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Troy controversy shows Fianna Fáil and Fine Gael now glued together

There is a belief in both parties that they will need to stick together if they want to keep Sinn Féin outside the gates

It’s silly season, and for political correspondents this traditionally means a month of unanswered phone calls and scrolling through weeks-old parliamentary questions.

It may be a quiet time for some journalists but it can also be the most dangerous time for a politician, as any misstep or misdemeanour becomes amplified by the dearth of other political events.

It was this time last year when former minister Katherine Zappone announced she would be turning down a Government job as a special envoy. The plan to appoint her had been slipped on to the Cabinet agenda and mishandled to such an extent that it dominated the coverage in every news outlet for the summer of 2021.

It is unsurprising, then, that the Coalition was keen this year not to let any festering issues drag out through August, which gave Ministers that extra push to sort out the divisions on the emissions cuts needed in agriculture and beyond.

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Get the fight over with, find a compromise and stop the issue from becoming a summertime political football: this was the thinking of more than one figure in Government.

Try as they might though, there will always be one story that grows legs and this week it was around the property dealings of Fianna Fáil Minister of State Robert Troy.

The Longford-Westmeath TD failed to completely register his ownership stake in three houses — two of which were sold to local authorities — in the register of members’ interests. In the end, he submitted seven amendments to the register to correct the inaccuracies, along with a fulsome apology.

The disclosures prompted all kinds of questions: should politicians stay away from the property game? Should Ministers and TDs have to declare the sale of properties to local bodies? Do politicians take their obligation to disclose interests seriously enough? And what do Troy’s Government colleagues make of the issue?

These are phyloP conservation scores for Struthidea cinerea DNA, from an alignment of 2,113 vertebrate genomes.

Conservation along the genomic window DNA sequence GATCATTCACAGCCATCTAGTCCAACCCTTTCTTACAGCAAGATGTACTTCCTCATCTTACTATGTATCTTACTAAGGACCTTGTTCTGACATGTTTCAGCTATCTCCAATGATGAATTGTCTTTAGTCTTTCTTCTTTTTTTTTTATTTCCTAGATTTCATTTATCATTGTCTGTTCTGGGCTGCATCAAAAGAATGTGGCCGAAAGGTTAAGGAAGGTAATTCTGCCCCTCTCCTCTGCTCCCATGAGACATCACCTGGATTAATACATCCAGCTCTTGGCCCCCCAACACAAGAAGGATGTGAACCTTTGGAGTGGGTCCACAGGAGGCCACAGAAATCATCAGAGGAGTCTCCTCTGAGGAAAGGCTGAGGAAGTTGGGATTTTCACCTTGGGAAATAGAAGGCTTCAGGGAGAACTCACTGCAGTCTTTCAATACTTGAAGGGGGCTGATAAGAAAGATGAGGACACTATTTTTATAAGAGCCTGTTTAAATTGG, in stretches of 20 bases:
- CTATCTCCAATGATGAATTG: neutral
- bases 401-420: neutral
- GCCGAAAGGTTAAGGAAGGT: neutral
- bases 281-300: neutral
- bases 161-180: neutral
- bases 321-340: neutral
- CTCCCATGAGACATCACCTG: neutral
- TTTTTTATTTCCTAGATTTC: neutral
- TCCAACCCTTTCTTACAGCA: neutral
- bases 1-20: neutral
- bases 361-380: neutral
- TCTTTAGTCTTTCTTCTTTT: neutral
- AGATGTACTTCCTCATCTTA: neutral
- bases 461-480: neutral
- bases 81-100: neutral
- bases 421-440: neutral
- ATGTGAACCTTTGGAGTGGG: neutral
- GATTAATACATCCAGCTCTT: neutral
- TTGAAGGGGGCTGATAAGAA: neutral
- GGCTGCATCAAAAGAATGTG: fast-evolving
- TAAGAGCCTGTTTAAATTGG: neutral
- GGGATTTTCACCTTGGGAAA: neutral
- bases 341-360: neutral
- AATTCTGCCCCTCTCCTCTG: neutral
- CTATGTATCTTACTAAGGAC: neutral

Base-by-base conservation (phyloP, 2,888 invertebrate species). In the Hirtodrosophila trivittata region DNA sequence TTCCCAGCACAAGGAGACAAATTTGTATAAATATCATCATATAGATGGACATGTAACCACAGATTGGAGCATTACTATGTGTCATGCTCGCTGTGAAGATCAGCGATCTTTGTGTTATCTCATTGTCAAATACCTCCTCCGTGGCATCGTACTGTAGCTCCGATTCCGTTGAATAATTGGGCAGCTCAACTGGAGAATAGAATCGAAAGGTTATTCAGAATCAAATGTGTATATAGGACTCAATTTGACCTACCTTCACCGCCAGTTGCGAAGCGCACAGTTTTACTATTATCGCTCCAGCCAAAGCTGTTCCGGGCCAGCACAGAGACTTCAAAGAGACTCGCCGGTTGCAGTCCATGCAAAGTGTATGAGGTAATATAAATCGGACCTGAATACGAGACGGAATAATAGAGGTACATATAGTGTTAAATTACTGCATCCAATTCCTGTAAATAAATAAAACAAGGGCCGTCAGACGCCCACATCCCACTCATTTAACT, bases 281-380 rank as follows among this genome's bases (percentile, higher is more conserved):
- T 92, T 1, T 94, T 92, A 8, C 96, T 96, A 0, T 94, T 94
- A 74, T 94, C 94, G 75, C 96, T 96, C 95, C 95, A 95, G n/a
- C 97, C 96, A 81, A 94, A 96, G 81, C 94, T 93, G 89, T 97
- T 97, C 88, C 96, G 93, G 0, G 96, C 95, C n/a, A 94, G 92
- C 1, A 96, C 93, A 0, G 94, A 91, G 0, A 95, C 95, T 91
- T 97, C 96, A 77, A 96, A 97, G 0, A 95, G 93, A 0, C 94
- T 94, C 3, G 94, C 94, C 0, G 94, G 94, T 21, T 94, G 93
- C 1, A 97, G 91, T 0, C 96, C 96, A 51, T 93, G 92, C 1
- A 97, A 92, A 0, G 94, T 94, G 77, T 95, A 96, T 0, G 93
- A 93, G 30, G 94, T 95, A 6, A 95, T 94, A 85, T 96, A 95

Which leads us one of the most interesting aspects of the story. During a visit to Monaghan, Tánaiste Leo Varadkar was asked by reporters whether he had confidence in Troy, who is the Minister of State in his department. The Fine Gael leader didn’t just give his Fianna Fáil colleague his confidence and backing. He went one step further and was effusive in his praise, calling Troy “top class”.

“I’ve seen the work that he’s done as a Minister of State in my department over the past two years and it really has been top-class work, so yes, I have total confidence in Minister Troy as a Minister.” Even Troy’s own party leader, Taoiseach Micheál Martin, wasn’t as ebullient when declaring himself satisfied with the clarifications.

The fact of the matter is, if Fine Gael were in Opposition they would probably have had no problem giving Troy a kicking. The same could be said for Fianna Fáil during the motions of no confidence in Varadkar and Minister for Foreign Affairs Simon Coveney in 2020 and 2021. But times have changed.

There is a belief in both parties, and perhaps to a much lesser extent the Green Party, that they will need to stick together if they want to keep Sinn Féin outside the gates.

Tomorrow, thousands of people will gather at the monument in Béal na Bláth for the centenary commemoration of the death of Michael Collins.

For the first time, the ceremony will be marked by a historic joint address by the Fianna Fáil leader and the Fine Gael leader.

That says something about how politics has matured, and is another nail in the coffin of so-called Civil War politics, further cementing the two parties together in their centrist alliance. It’s no coincidence that this is happening at a time when mainstream parties in Europe are experimenting with their own grand coalitions to keep out insurgent contenders.

The strategy of sticking together in the face of a rising Sinn Féin — and they are rising — poses an interesting quandary for both Fine Gael and Fianna Fáil, especially in the context of the next general election. How will each party define themselves during election campaigns which were previously dominated by both sides attacking each other? It will be interesting to see how they make the pitch for voters to lend their support for their individual parties, when Sinn Féin will claim that a vote for Fine Gael is the same as a vote for Fianna Fáil, and vice versa. This, they will say, is more of the same, when people have clearly shown they are ready for a change.

The two leaders may tomorrow recall how their political parties emerged from the same place, notably the political movement founded by Arthur Griffith. The question now is whether they are destined to end up in the same place as well, whether through choice or necessity.